David Cameron said he was making a “big open offer” to the Liberal Democrats to join his party in government. In a passage highlighting similarities between their manifestos, he said: “We share a common commitment to civil liberties, and to getting rid — immediately — of Labour’s ID card scheme.”
Both parties had pledged to abolish the identity scheme in their manifestos. In addition, the Liberal Democrat manifesto says the party would scrap biometric fingerprint passports.
Cameron said he was willing to compromise and give ground in discussions with the Liberal Democrats, although he was unwilling to do this in controlling immigration, defence and transferring powers to the European Union. He also said “the bulk of the policies in our manifesto should be implemented”.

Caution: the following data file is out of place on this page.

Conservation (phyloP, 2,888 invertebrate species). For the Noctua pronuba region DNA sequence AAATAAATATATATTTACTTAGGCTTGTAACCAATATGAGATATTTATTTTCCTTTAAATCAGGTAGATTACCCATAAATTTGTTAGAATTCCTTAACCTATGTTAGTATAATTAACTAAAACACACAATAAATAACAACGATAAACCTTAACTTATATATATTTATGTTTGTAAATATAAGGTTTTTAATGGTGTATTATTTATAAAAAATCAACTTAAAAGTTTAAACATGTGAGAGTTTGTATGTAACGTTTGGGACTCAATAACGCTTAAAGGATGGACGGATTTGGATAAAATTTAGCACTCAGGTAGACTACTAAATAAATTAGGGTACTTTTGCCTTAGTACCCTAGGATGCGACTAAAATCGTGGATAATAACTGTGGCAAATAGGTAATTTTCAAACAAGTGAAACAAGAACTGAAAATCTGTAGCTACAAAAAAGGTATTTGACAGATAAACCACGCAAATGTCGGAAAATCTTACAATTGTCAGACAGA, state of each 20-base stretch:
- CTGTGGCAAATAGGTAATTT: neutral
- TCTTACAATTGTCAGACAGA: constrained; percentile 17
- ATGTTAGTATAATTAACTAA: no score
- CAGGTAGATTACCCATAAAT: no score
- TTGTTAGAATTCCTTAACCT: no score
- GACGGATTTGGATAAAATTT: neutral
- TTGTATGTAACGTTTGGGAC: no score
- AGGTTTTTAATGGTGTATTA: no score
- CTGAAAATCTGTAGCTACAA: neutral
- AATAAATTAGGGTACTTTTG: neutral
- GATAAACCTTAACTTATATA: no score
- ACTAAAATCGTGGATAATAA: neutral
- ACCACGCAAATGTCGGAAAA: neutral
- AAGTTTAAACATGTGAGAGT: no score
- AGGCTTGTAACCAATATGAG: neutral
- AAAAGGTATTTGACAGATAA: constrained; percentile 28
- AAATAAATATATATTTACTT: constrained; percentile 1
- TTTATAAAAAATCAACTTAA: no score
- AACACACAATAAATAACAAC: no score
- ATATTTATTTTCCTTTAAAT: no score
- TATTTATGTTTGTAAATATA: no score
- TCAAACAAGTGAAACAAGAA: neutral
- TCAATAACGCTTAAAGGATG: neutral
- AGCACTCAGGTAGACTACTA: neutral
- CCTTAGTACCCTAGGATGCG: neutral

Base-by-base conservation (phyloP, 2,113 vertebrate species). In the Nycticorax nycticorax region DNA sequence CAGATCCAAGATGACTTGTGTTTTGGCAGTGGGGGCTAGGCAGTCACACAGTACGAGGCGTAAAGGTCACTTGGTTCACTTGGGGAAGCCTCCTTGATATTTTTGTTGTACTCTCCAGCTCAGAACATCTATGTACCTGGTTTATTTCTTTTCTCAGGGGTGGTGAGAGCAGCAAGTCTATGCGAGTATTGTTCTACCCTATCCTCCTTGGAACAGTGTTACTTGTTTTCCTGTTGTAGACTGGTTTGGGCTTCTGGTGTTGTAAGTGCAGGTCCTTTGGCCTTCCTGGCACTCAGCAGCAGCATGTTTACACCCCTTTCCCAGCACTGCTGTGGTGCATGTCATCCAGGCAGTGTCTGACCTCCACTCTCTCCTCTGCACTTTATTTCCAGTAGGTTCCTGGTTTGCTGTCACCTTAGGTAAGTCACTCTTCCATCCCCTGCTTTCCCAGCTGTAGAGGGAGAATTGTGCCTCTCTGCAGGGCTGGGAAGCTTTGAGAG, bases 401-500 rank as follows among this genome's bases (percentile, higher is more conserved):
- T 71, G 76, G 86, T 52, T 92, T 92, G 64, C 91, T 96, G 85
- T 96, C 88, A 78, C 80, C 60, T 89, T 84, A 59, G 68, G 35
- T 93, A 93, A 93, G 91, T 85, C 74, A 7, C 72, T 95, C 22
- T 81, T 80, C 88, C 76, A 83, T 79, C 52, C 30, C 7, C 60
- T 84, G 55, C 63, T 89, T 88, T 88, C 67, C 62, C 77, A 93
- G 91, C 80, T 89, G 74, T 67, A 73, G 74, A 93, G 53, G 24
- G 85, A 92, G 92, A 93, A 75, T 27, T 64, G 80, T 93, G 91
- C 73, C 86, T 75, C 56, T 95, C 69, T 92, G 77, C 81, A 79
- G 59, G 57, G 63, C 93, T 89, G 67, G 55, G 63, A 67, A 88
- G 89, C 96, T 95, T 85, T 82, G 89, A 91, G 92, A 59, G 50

The statement, made at 2.30pm on 7 May 2010, came as all but eight of the UK’s 650 parliamentary seats had reported results in the general election.
With 302 MPs, the Conservative party could form a majority government — requiring 326 seats — with the Liberal Democrats’ 56, whereas the Labour party with 256 could not, even with the support of other sympathetic MPs from Northern Irish parties.
Liberal Democrat leader Nick Clegg had earlier said his party would attempt to make a deal first with the Conservative party, given it had a higher share of the vote and more MPs. However, Labour prime minister Gordon Brown has offered the third party a referendum on electoral reform, whereas Cameron offered only an all-party committee of inquiry on this.